Julian McAuley 22:53

This is pretty dumb model, but I mean, it’s making some kind of prediction. So Theta one. Let’s put it back in 2 years I guess so that’s per minute per hour per day per year that’s265. So every year, you like beer this much less if you live to be 100 hafis targets wiped off your rating.

Julian McAuley 23:18

Yeah, I mean, you can think of this system problems here were fitting something with a linear function that probably isn’t really. Linear it’s probably not true that you like beer, the most on the day. You’re born probably it peaks in the middle somewhere and then goes down again is that something we can capture with linear function, not not clear yet. Alright so yeah, that’s that’s a function of age. I mean, you can you can see how you can change the variable here?

Julian McAuley 23:45

We could do the same thing for the ABV feature alcohol level. Not very hard. What was that called BS slash ABV? There you go everything has an alcohol level, I suppose. Ok and it says your rating for a beer is 3. 4 plus. Zero . 06 times the ABV so every percentage point of alcohol. It has you like it. This much more if it’s10% alcohol. You give them extra half star to 100% alcohol give an extra $6. Great.

Julian McAuley 24:27

I know you can do all of this just with good old. You know, linear algebra operations and see if you get kind of the same thing I mean, I think roughly you do. There can be slight differences. If the matrix is really ill conditioned or something but roughly speaking, what this library is doing is. Just performing that kind of matrix inversion like I described you get the same answer here.

Julian McAuley 24:53

What are the rest of the values that it returns I mean? We have to dig into the? Into the. Library documentation to figure that out, residuals, I think is a measurement of the. Like the amount of error per sample. So I remember right that’s where the sum of squared errors. That’s1 of the error measures will use later in the class rank. I suppose, is the is the rank of the system but OK. There’s someone posted the documentation before I can even start speaking. I don’t remember what this is. Something something great. Ok. Not too bad right and you know you can think about what the interpretation of these values is. One is the intercept and one is a slope Tom when you’re.

Julian McAuley 25:40

Interpreting the output of a linear model, you have to really think carefully about what that means if we made a statement like? Um for every percentage increase of the ABV the rating goes up by zero . 06. Doesn’t there’s not always a precisely true statement about a linear model is saying that is a statement that is true if. If none of the other features change, so once you have a model with with many different features simultaneously. Those features are going to be correlated with each other and if you examine a single coefficient you’re saying. If. Nothing else changes only the ABV changes and everything else would remain fixed.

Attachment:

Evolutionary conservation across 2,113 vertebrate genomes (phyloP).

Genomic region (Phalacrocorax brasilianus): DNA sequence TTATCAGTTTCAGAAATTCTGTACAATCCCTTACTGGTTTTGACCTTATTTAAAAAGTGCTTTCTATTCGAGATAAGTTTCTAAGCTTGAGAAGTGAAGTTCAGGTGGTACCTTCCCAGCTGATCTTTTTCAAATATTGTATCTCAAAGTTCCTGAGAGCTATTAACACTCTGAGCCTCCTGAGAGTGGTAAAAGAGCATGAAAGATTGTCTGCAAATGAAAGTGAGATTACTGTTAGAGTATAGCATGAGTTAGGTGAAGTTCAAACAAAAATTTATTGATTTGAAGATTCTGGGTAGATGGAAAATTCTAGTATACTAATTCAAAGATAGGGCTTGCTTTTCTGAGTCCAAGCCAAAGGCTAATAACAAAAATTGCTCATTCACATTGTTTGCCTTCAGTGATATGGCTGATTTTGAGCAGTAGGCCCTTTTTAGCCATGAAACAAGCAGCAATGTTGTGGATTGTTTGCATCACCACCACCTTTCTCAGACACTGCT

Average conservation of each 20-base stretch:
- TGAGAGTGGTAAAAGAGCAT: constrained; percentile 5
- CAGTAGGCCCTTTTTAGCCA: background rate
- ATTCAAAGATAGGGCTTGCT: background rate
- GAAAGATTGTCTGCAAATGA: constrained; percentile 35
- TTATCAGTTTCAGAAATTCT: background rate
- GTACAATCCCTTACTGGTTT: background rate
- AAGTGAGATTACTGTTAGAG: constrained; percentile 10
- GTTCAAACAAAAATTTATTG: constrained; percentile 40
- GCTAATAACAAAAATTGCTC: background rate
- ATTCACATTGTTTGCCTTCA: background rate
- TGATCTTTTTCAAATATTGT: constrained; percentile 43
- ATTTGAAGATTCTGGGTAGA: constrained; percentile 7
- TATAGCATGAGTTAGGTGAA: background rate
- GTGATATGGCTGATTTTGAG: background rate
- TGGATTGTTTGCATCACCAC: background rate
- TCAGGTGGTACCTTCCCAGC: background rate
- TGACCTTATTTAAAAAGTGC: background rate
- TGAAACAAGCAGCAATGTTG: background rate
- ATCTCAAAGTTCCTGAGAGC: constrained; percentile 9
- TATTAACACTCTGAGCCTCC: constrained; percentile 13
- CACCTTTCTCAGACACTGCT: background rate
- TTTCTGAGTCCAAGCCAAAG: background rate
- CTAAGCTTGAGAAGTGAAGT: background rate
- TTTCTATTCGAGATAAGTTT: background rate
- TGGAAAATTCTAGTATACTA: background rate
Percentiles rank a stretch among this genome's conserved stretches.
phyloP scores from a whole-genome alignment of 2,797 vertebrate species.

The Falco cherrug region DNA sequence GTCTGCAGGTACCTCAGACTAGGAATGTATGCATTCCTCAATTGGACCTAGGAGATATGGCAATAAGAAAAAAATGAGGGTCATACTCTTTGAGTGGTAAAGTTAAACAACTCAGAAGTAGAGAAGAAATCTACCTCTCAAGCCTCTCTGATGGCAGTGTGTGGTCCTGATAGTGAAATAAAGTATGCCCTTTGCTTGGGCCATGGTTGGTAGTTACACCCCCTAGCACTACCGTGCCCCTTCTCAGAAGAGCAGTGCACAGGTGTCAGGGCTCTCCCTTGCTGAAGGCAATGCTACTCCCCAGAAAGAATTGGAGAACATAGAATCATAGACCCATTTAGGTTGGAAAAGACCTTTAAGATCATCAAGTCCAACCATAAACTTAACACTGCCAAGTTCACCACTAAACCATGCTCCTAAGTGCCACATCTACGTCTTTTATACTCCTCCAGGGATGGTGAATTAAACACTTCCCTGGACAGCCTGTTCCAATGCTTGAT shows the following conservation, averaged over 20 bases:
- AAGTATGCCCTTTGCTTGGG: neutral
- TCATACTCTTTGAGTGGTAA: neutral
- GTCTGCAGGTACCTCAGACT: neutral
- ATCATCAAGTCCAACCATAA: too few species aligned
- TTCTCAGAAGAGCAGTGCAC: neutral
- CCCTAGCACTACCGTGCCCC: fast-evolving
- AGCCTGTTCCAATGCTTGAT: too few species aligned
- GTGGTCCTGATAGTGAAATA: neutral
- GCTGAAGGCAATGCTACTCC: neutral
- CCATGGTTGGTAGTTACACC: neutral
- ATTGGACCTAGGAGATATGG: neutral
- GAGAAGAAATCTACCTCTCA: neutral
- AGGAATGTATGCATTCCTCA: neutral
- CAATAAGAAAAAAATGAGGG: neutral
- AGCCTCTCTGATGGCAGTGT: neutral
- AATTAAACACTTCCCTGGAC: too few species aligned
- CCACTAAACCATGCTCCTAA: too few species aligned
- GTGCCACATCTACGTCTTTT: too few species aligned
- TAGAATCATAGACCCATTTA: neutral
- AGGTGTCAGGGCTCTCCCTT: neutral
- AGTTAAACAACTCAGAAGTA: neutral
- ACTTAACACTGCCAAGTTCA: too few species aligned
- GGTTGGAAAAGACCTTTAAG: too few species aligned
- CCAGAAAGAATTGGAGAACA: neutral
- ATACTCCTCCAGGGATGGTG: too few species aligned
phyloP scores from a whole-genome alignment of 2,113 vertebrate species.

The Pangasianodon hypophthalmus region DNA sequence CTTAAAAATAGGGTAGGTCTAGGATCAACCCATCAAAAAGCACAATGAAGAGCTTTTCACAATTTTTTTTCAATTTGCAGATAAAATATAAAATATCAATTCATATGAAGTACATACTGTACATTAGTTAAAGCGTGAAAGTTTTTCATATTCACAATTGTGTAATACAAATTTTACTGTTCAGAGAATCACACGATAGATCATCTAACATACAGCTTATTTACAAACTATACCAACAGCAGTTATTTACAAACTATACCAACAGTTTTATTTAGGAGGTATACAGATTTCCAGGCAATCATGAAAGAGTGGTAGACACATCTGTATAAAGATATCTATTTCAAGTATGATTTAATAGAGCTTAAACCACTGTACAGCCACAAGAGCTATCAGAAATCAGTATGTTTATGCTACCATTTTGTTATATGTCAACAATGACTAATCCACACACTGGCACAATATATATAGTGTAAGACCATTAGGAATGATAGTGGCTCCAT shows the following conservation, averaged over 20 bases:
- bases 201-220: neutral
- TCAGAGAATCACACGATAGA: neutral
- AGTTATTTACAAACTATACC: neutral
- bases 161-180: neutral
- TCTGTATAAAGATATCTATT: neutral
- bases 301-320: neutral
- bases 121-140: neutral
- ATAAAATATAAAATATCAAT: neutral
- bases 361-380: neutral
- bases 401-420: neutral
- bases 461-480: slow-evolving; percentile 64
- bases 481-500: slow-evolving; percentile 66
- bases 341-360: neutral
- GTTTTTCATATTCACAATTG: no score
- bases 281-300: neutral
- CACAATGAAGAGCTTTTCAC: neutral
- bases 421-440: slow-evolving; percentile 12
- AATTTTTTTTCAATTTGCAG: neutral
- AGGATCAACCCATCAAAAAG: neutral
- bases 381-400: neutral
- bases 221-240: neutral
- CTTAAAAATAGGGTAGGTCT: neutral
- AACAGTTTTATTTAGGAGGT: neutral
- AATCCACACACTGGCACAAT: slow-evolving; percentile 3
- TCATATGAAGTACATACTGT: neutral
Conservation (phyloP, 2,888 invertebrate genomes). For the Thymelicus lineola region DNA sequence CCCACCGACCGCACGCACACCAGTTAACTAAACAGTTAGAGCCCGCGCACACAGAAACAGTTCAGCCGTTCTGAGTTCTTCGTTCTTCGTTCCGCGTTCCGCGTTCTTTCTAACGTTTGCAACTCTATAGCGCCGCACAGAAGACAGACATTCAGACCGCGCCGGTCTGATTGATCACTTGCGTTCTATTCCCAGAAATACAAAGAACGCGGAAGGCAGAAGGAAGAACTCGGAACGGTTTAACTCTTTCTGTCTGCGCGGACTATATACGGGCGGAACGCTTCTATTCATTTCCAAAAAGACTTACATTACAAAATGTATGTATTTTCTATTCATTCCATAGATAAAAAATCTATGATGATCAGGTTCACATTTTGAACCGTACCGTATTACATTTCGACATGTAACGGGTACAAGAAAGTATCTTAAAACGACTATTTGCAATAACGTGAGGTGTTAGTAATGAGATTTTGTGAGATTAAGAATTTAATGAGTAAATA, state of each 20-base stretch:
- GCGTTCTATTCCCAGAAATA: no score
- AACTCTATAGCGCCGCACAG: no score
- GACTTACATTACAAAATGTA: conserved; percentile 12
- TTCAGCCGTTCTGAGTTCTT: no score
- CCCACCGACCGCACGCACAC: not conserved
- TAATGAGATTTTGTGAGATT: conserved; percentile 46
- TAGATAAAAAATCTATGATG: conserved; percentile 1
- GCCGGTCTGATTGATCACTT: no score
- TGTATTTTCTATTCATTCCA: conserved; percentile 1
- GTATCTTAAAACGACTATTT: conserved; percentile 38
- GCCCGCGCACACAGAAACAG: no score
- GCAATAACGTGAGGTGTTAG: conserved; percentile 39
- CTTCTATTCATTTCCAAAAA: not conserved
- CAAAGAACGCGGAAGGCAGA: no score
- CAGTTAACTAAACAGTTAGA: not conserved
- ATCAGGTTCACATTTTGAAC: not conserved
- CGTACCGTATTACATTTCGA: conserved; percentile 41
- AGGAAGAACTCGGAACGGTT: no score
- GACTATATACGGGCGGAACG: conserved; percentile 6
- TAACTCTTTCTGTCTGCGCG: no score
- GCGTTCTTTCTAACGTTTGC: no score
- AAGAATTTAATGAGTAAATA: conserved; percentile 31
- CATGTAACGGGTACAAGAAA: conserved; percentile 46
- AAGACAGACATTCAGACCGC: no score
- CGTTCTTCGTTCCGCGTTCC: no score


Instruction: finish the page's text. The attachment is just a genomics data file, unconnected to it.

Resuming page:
Julian McAuley 26:21

This parameter says how much would my prediction go up if that feature changed by a single unit. I don’t know take time to digest that warning to get an exact sense of it. Alright Alright That’s simplest case, we had a single real valued feature on a single real valued quantity that we were trying to predict. Ok, So what happens with other feature types that are not real valued how we predict preferences as a function of gender or something.

Julian McAuley 26:56

This is sort of starting to get us into the topic of. It’s called feature engineering. We’re going to spend half of the electron today, probably so how can we estimate rating is a function of gender? I mean the picture that we had before maybe doesn’t make sense anymore right. We don’t observe gender values in a data set like this as being something that sort of Lisa longer continuum. I think I don’t remember what beer advocate has I think it has a male female or don’t specify selection of genders, but of course, you know, one can have many more than that, so to begin with maybe we’d like something. Along these lines and you know, we can make it more complex in a minute. So you’re not really doing like a line of best fit anymore. You’re saying there should be a prediction for males and there should be a different prediction of females. So you’d like a model that’s kind of like this. Right that says. The model should make one prediction for males and it should make a different prediction for females. Ok, so we’d like feed and ought to be our predicted rating for males and theater one to be the difference between males and females. So how much higher does a female rate something than a male? That would be our interpretation of theater one in this model. Ok, so yeah, I mean, we sort of. We took this picture of fitting a line and converted it to this picture of fitting a histogram or something but it still really line. Fitting we’re just fitting a line that only passes through 2 values right.